To assess the effects of IL-27 on the phenotype of Treg cells in vivo, hydrodynamic gene delivery was used to administer DNA plasmid “mini-circles” that express IL-27 (IL-27MC) (Chen et al., 2005). Mice that received IL-27MC or GFP vector-only controls were sacrificed after 4 weeks for analysis of their T cell populations. No pathology was noted in either experimental group (data not shown) and while there was increased cellularity associated with IL-27MC (Figure S2A), there was no decrease in Treg cell frequency (Figure S2B). While total splenic CD4+ T cells from mice given IL-27MC had higher amounts of T-bet (Figure S2C), further analysis revealed that, consistent with the ability of IL-27 to promote a population of T-bet+ CXCR3+ Treg cells in vitro, only the Foxp3+ Treg cell population had higher T-bet and CXCR3 expression (Figure 2A–D).
Challenge with T. gondii results in the development of CD4+ effector T cells that produce IFN-γ and IL-10 (Jankovic et al., 2007; Roers et al., 2004). Analysis of Treg cells from infected mice following re-stimulation with PMA/ionomycin, and/or directly ex-vivo from IL-10 Vert-X reporter mice revealed that these cells were also a source of IFN-γ and IL-10 (Figure 3A, B). Following re-stimulation, a portion of these T. gondii-induced IL-10+ Treg cells co-expressed IFN-γ as well as T-bet and CXCR3 (Figure 3C–E). Further analysis of BrdU incorporation and Ki-67 expression revealed that infection promoted proliferation of these cells (Figure S3A, B). The appearance of CXCR3+ T-bet+ Treg cells coincided with the emergence of a population of cells that produced IL-27p28. While conventional DCs (CD11chi Class-II+) produced IL-12p40 in the spleen and the lamina propria lymphocyte (LPL) population, IL-27p28 production was the highest in the LPL and was made by monocytes and macrophages (CD11b+ CD11cLo) (Figure 3F).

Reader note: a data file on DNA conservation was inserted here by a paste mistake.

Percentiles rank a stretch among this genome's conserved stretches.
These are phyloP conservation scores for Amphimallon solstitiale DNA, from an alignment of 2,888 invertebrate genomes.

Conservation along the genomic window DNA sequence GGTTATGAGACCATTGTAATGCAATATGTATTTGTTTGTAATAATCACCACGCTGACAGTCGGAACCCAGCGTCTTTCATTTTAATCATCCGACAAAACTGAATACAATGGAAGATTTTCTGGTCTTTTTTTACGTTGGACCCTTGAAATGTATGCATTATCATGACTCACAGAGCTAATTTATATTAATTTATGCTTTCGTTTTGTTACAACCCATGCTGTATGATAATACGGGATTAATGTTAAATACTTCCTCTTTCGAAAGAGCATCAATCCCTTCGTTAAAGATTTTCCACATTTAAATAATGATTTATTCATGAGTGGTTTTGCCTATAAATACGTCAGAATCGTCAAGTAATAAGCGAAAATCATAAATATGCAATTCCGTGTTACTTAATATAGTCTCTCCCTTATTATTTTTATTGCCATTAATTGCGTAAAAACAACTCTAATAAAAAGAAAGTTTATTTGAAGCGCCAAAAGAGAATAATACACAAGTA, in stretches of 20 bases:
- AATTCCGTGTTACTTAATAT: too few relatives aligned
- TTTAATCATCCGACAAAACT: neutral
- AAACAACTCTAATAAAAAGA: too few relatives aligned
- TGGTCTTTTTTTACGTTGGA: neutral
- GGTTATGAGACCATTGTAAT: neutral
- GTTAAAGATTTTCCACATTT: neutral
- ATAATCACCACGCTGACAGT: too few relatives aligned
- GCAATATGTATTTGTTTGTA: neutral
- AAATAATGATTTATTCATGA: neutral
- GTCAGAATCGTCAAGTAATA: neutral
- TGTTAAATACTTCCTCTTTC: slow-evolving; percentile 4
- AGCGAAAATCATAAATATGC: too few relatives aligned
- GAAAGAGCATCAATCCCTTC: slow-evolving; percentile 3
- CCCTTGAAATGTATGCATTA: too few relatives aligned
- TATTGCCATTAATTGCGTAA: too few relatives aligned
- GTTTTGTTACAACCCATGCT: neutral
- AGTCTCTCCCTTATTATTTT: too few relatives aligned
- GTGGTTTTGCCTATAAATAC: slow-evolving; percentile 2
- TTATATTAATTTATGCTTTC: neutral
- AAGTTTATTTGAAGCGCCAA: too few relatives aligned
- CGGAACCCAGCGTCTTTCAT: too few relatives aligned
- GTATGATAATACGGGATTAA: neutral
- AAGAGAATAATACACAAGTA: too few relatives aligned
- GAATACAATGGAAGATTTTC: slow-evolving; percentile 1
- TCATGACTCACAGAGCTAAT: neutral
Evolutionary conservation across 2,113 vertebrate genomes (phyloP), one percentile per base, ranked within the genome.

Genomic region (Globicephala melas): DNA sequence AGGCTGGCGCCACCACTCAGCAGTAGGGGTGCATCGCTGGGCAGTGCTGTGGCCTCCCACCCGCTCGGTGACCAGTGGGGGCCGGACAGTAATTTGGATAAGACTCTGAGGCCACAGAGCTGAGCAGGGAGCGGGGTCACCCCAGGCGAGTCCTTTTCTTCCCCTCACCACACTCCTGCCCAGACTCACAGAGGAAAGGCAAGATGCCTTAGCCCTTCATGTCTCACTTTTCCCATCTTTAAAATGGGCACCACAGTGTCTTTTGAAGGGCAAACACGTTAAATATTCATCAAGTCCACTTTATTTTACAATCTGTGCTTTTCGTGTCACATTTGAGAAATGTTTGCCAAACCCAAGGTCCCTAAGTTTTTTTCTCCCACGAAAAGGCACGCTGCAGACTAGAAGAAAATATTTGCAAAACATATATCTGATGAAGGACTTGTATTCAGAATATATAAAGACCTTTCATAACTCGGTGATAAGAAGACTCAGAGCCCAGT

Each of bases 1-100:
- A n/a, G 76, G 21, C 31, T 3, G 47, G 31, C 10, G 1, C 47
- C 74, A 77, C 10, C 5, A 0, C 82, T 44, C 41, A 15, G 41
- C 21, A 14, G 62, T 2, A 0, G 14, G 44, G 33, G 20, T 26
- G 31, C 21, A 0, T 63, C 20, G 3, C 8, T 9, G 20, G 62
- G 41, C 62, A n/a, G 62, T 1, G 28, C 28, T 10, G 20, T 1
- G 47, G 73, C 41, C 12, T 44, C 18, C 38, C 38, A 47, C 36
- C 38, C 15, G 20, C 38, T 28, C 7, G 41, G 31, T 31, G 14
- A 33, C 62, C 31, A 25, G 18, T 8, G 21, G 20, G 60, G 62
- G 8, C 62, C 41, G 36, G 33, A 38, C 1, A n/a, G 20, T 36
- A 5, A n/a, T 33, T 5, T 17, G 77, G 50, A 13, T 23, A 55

To determine if Treg cells contributed to the control of the Th1 cell response during toxoplasmosis, DEREG mice were utilized to deplete Treg cells, and analysis of effector cell proliferation and cytokine production was performed. This treatment resulted in approximately 70% loss of Treg cells (Figure S3C) and an increased frequency of Ki-67+ effector CD4+ and CD8+ T cells (Figure S3D). This effect was accompanied by increased T-bet and IFN-γ expression in CD4+ and CD8+ T cells in response to soluble Toxoplasma antigen (STAg) (Figure 3G, Figure S3E). Thus, the Treg cells present in infected mice limited the Th1 effector cell response to T. gondii.